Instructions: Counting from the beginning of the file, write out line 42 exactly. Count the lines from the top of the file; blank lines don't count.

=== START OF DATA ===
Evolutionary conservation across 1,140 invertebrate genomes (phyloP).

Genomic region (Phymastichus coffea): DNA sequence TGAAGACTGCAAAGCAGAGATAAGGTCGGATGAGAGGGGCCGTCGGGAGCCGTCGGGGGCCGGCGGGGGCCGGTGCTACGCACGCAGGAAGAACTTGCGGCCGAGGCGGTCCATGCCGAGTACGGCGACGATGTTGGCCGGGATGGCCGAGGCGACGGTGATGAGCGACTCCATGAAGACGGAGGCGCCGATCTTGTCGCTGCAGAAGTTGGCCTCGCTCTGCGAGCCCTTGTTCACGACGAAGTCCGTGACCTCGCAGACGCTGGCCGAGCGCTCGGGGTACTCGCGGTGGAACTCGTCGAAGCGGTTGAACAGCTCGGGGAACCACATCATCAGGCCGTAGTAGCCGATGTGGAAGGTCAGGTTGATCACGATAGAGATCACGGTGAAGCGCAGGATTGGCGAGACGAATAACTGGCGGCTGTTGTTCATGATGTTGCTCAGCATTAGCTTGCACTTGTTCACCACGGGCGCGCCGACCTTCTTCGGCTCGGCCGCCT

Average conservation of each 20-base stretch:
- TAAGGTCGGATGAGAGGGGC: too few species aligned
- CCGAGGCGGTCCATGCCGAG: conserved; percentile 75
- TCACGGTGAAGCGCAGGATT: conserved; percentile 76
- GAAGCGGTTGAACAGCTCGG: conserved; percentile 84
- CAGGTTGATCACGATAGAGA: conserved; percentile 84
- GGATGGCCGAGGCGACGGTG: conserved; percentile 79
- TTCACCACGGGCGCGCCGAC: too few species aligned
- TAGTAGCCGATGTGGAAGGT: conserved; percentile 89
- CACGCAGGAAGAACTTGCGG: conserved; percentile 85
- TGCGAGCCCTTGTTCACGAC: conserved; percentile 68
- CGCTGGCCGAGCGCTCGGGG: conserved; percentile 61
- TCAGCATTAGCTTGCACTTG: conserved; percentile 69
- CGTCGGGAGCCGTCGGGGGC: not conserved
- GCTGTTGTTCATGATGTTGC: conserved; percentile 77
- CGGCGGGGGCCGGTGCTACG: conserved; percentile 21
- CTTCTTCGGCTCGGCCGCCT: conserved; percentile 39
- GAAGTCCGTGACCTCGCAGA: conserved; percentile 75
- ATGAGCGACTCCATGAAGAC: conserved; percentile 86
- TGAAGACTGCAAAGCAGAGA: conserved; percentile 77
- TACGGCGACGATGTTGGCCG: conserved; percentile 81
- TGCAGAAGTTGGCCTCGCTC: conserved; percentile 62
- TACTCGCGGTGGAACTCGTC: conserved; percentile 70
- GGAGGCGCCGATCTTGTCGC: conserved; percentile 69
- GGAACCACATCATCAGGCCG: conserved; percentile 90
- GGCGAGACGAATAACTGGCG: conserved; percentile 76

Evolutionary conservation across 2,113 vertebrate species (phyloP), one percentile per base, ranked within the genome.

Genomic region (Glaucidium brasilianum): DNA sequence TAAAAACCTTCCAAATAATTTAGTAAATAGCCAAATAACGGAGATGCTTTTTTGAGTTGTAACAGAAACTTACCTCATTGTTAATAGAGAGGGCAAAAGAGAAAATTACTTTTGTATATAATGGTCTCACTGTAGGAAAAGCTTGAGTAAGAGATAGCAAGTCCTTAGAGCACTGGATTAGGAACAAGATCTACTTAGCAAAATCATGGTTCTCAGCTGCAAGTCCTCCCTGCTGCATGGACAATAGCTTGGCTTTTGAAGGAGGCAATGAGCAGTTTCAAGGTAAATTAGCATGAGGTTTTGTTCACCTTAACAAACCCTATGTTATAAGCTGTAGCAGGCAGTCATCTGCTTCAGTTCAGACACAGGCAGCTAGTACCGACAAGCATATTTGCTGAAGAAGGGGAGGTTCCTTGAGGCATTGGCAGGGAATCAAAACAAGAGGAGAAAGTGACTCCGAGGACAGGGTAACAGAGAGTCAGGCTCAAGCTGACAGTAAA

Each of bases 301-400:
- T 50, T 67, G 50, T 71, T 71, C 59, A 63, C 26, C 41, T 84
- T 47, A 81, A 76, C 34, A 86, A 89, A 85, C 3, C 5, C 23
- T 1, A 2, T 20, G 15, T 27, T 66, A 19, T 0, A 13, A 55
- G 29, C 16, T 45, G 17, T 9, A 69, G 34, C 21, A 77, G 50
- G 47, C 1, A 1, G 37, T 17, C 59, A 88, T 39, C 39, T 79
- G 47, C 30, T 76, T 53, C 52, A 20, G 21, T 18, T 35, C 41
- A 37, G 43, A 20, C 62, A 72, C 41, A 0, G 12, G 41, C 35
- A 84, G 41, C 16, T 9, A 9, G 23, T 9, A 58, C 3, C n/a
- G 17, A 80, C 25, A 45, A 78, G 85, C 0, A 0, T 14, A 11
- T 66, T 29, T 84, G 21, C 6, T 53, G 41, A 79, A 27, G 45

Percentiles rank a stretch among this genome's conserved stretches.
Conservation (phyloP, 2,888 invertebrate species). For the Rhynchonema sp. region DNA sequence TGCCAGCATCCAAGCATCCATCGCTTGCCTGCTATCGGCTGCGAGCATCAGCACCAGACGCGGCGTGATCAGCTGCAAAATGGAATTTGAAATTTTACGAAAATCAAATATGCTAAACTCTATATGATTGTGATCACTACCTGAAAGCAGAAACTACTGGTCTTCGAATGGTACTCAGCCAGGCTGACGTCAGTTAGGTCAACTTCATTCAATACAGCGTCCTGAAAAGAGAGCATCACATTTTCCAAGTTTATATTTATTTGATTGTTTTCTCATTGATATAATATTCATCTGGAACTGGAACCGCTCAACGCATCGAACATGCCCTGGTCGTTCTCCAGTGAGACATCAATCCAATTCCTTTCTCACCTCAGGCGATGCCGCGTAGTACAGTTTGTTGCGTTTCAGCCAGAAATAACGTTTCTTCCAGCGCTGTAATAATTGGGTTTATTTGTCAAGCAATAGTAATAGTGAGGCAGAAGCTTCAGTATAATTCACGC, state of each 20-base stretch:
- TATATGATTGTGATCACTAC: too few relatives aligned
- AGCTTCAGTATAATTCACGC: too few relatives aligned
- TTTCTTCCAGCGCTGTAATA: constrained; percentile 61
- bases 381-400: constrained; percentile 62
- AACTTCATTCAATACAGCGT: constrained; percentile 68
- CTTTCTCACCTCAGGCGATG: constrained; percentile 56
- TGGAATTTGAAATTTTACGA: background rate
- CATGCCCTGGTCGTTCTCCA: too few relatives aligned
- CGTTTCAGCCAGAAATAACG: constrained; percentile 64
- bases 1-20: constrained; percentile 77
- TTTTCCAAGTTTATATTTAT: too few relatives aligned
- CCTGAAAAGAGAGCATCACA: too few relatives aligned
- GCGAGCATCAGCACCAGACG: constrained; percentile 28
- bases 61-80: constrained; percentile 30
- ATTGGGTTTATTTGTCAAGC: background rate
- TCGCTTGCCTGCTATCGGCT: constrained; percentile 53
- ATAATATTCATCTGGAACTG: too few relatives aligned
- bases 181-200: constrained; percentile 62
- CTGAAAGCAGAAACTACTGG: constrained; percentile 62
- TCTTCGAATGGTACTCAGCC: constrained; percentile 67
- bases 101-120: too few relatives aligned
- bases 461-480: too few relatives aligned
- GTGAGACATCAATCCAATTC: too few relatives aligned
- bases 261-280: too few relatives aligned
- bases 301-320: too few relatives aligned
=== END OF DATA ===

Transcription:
Percentiles rank a stretch among this genome's conserved stretches.